It’s not a crime to strip your own foreclosed home, Supreme Court rules
By Gus Burns
27 June 2016
DETROIT -- A 50-year-old Westland man who removed counter tops, doors,
the furnace, a hot water tank and other fixtures from his father's
foreclosed home before turning it over to the new owner won't face
criminal charges, the state Supreme Court ruled Thursday.
Wayne County Prosecutor Kym Worthy's office charged Timothy P. March
with larceny in a building and receiving or concealing stolen goods
after his aging father lost the house in a 2013 foreclosure auction.
March's father moved to an assisted-living residence and gave his son
power of attorney over the house. The mortgage went into default and
was sold to John Hamood, owner of Vonelle Ventures, at a Wayne County
Sheriff's auction for $33,425.80.
"Hamood inspected the home on February 10, 2013, the day after the
redemption period expired," the state Supreme Court summary of the case
says. "Inside, he noticed various items missing, including kitchen
cabinets, the kitchen countertop, a furnace, duct work, interior doors,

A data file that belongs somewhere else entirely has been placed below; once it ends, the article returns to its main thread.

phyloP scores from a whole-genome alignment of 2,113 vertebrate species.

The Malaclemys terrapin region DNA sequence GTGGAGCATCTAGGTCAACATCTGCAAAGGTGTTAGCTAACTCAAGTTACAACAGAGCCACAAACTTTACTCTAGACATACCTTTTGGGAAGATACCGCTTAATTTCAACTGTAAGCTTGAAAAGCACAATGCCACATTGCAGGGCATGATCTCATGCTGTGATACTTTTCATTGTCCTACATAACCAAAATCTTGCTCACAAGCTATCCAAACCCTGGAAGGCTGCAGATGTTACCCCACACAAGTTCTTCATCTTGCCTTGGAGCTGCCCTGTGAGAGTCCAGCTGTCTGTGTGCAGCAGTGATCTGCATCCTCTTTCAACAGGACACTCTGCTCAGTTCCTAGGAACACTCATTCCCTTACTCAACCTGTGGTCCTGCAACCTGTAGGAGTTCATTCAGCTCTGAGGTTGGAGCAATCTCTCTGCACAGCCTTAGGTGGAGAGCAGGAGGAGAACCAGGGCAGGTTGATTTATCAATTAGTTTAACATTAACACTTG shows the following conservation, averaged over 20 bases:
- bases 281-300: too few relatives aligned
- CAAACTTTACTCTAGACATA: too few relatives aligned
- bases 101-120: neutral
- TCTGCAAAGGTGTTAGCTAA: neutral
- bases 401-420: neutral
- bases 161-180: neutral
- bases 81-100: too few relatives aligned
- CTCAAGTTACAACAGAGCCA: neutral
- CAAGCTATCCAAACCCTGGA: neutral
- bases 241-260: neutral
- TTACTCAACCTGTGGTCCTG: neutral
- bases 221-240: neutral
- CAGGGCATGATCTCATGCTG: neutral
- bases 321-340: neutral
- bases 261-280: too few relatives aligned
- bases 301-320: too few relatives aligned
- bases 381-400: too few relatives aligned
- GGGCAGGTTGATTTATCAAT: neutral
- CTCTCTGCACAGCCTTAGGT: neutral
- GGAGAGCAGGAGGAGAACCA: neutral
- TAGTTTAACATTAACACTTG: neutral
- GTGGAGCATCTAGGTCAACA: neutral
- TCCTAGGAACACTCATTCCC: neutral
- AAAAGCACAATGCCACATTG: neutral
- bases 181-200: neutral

a hot water tank, and an exterior air conditioner.
"He contacted the police the same day, informing them of his findings,
and they initiated an investigation that resulted in a search of
defendant's home approximately two weeks later."
Police located many of the items Hamood said were taken from the home
he'd purchases. March was subsequently arrested and charged.
Wayne Circuit Judge Vera Massey Jones dismissed the case in August 2013
and Worthy's office appealed. The Appeals Court overruled the trial
court, reinstating the charged, but March appealed that decision again
and won in the state's highest court.
While Hamood won the right to purchase the home at auction, there
remained a six-month redemption period during which Park could have
paid the auction price to Hamood and reclaimed the house. Also during
that time he had legal possession of the house and its contents, the
Supreme Court ruled unanimously in the decision written by Justice
Stephen J. Markman.
The court says, however, that Hamood does have ground to take civil action and file a lawsuit in the case.
(The full Supreme Court ruling People v March is on the news website.)
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